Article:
PFF is going global in 2020!

By submitting to Pasifika Film Fest in 2020, your film with have the opportunity to reach even more communities across Oceania with PFF's new 'Island Hop' Festival format.

2019 has seen a wave of Pacific film produced and screened around the world and so our focus for 2020 is to lay the foundation for these films to be accessible to their own communities as well as others throughout the islands, and by doing so, inspire further production of local content and an allied sense of pride and purpose for all Pacific nations.

In 2020, our objective is to extend our outreach and impact by producing a festival that screens films across Oceania during the month of October, thus increasing engagement with film in the region and sharing more Pasifika stories with more people.

The structure of the 2020 festival will be a diverse program of Pacific films screening for the duration of October across multiple Pacific Island nations, hosted by a local venue or venues.

Pasifika Film Fest (PFF) was created with the intention of providing a platform for a diverse community of Pacific filmmakers to have their work screened more extensively on the festival circuit and to encourage our writers, directors and actors to tell their unique and complex Pasifika stories; utilising both the power and beauty of our culture and the intricacies surrounding contemporary issues. PFF is also dedicated to nurturing and supporting budding Pasifika filmmakers, as well as being committed to showcasing our films to Pacific and non-Pacific communities alike.


Pasifika Film Fest programmes film, video, digital & interactive media artworks works made by international artists (directors, producers, screenwriters, designers) of Pacific heritage and of all levels of experience. In programming work for the Festival, PFF strives to represent a diversity of ideas, themes, and genres, in addition to a diversity of Pacific Islander languages, nations, and cultures.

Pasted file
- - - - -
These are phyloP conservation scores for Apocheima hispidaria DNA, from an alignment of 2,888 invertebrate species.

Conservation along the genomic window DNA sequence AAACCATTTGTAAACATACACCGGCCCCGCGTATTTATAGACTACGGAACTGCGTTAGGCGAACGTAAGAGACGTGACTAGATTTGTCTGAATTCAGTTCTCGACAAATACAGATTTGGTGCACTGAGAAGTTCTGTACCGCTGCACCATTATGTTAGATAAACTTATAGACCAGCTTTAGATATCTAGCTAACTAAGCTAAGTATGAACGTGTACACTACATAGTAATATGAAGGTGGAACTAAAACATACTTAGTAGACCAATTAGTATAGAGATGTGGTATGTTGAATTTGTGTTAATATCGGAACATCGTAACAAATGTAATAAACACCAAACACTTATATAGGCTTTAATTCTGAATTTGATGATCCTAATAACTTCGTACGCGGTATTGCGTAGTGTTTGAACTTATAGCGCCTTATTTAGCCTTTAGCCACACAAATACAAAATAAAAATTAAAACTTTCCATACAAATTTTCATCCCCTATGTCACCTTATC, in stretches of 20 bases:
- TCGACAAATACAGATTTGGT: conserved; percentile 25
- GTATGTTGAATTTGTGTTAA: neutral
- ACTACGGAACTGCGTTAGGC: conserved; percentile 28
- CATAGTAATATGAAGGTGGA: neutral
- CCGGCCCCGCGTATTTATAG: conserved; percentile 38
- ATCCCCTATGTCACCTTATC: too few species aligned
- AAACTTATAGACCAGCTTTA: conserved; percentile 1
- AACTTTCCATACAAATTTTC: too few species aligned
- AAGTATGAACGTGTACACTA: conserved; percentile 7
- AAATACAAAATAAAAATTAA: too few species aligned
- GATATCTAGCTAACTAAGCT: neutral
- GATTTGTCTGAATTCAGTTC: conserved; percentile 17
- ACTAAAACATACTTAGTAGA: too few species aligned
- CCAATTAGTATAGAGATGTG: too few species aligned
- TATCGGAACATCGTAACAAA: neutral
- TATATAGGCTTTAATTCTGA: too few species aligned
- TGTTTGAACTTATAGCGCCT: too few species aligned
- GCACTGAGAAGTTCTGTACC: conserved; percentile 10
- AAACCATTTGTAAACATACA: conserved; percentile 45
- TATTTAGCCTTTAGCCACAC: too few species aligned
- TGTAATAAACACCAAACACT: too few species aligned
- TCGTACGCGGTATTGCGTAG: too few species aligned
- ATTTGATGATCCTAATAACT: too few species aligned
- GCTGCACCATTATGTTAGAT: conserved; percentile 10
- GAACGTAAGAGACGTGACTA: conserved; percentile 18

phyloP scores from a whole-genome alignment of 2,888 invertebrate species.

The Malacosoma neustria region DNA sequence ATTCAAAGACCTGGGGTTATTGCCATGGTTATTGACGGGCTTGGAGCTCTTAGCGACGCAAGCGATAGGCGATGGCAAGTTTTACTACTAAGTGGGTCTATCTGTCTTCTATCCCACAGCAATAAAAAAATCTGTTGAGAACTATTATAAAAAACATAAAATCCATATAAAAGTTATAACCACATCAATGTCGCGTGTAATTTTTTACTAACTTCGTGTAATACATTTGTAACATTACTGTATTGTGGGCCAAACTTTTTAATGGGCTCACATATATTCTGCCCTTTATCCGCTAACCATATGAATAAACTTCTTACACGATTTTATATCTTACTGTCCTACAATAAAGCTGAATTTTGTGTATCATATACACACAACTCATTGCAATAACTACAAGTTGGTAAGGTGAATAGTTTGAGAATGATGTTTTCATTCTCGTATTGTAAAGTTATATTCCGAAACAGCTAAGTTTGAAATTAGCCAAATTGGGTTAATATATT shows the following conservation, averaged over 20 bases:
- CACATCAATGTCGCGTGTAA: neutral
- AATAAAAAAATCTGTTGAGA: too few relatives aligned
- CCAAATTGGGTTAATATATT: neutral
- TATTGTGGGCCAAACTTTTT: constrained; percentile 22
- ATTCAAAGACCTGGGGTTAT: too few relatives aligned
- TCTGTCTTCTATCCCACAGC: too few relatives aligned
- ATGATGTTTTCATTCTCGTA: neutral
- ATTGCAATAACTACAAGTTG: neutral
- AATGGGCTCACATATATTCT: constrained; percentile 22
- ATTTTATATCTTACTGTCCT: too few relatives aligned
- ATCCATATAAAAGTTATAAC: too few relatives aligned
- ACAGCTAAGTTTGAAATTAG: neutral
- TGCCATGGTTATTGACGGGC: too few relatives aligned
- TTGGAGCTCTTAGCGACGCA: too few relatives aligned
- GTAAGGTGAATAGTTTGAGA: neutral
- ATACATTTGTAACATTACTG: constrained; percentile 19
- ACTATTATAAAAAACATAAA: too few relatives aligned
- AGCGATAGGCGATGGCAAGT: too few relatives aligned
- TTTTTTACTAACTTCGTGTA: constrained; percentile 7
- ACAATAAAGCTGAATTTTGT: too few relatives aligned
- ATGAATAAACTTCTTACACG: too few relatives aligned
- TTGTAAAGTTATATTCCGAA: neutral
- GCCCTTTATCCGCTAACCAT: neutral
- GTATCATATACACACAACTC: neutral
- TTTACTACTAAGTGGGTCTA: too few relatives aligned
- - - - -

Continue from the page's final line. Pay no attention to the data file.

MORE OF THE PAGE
Pasifika Film Fest’s priority and focus is to present media artworks that reflect the artistic vision of a person of Pacific Islander heritage while also providing a space for the artist to have their work presented to the public. Pasifika Film Fest only considers works that meet the following criteria:

For Film & Video Works:

The director, producer or screenwriter is of Pacific heritage;
If the director, producer or screenwriter is not of Pacific heritage, then joint creative positions (co-director, co-writer, co-producer) may also be considered with detailed submission requirements for creative role and decision-making involvement.


A premiere status of any kind is not a requirement, but may be a consideration. Due to submission volumes and the limitation of screening slots, Programmers may choose to prioritise a work by an Pacific Islander filmmaker that has not yet had the opportunity of a public presentation at another festival or via other media.

All films must be in English or have English subtitles. Pasifika Film Fest prefers films that have not been broadcast or made available for download in Australia, New Zealand or the USA.

Electronic submissions must be made through Pasifika Film Fest’s, FilmFreeway page. See below for the rules and conditions surrounding submission to Pasifika Film Fest 2020.

Overall Rating
  • Carmen Smith

    The Pasifika Film Fest 48 Hours of Film Challenge was a great experience for me. I was able to connect with fellow Pacific Islander filmmakers and create a film that we could identify with. The mentors were excellent and really gave my team and me useful advice and wisdom. I'll take the skills and connections I acquired on this challenge with me into future productions. Totally worth applying for!

    October 2018
  • John Antonelli

    This is a smaller festival that runs over a long weekend but also travels to other Australian cities after Sydney. The films focus on Australian Aboriginal and Pacific Islander cultures of the South Pacific. The films range from full length highly polished, well funded independent documentaries aimed at television distribution to short films that are strong student efforts or beautifully articulated personal statements that have an insider’s perspective. Even the 48 hour challenge films were very good. The setting, Casula Powerhouse Art Center is a beautiful venue that includes wonderful art galleries and an excellent artsy restaurant. It’s just outside Sydney but easily accessible on the city’s train system. The festival organizers and film curators are gracious hosts and skilled programmers. An opening night party featured local music and dance performance and native food samplings. There was solid community interaction in the post film discussion even though the attendance wasn’t as good as the event deserved. I highly recommend this festival for anyone interested in Australian Aboriginal and Pacific Islander cultures.

    September 2018